A Northern California county has developed a potentially promising model for helping older foster youth learn skills critical to making a successful transition to adulthood and avoiding homelessness, according to a new assessment by a leading child-welfare research organization.
Although the project assessment released this month by the University of Chicago’s Chapin Hall found that the participants in Alameda County’s Youth Transitions Partnership program showed improvement in only three of 10 measures tracked, the youth scored significantly better on measures of skills related to employment, financial literacy and permanent connections with others.
Chapin Hall, a major player in child welfare research, said its findings suggest that combining intensive case management with dialectical behavior therapy “is a promising approach for supporting youth in foster care as they transition to adulthood.”
The assessment also found that, while it’s too soon to draw firm conclusions about the benefits of Alameda County’s program: “Child welfare systems in other jurisdictions should consider developing and testing similar innovations to improve youth outcomes.” Additional programs could “help to build the evidence base on what works to prevent homelessness among youth who have been involved in the child welfare system,” according to a synopsis by Chapin Hall.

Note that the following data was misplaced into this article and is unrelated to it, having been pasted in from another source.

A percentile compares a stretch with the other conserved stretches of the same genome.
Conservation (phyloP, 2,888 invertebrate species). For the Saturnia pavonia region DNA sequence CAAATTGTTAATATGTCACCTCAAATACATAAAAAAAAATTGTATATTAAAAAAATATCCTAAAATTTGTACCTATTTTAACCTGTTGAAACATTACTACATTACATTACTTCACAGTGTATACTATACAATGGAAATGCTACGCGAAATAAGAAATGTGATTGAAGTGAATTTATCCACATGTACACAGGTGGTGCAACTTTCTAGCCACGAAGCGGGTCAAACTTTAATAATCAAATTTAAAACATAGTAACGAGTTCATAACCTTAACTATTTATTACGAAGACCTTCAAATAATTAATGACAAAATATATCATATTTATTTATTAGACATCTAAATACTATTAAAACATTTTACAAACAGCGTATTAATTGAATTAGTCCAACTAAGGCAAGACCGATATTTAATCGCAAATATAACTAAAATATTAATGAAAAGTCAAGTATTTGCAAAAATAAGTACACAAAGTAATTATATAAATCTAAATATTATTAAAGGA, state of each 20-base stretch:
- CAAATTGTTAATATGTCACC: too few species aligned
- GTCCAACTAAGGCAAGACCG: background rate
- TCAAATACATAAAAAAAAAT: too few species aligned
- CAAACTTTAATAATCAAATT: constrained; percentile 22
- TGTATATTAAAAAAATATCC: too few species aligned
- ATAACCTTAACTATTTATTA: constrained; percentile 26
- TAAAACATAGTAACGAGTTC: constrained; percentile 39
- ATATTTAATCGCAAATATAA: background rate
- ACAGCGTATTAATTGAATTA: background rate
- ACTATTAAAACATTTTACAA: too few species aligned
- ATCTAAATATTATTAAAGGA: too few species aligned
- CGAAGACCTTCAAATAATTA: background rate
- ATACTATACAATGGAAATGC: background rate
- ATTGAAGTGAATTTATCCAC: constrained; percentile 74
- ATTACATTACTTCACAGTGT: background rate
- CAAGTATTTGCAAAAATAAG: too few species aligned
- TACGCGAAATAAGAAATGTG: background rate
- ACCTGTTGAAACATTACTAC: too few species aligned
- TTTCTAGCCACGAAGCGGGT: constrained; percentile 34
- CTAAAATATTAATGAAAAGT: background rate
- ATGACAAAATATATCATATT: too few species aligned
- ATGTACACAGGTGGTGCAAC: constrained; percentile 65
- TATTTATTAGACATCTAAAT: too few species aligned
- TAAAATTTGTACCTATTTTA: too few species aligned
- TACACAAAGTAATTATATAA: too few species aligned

Alameda County’s Youth Transitions Partnership serves 14- to 20-year-olds in foster care who are identified as having multiple risk factors for becoming homeless. Participants join regular group sessions to learn coping skills, and have 24/7 phone access to guidance and mentorship from coaches.
Chapin Hall monitored the county program from its inception, focusing on 98 youth participants through April 2019. Chapin Hall experts helped keep coaches and the young participants on track and measured performance over time.
The training was a modified form of dialectical behavioral therapy. Typically, that form of therapy includes individual counseling, but Alameda County left that component out and focused only on the skills training groups, telephone coaching, and a therapist consultation team.
A majority of the youth said they felt good about their therapy, citing skills such as breathing exercises, meditation and a stronger ability to control their emotions.
Their coaches, too, said they learned useful skills and felt satisfaction from helping the young people, the researchers reported this month.
The program was funded by a federal Youth At-Risk of Homelessness grant, and it may expand to other Bay Area counties and beyond.
Chronicle of Social Change staff reports.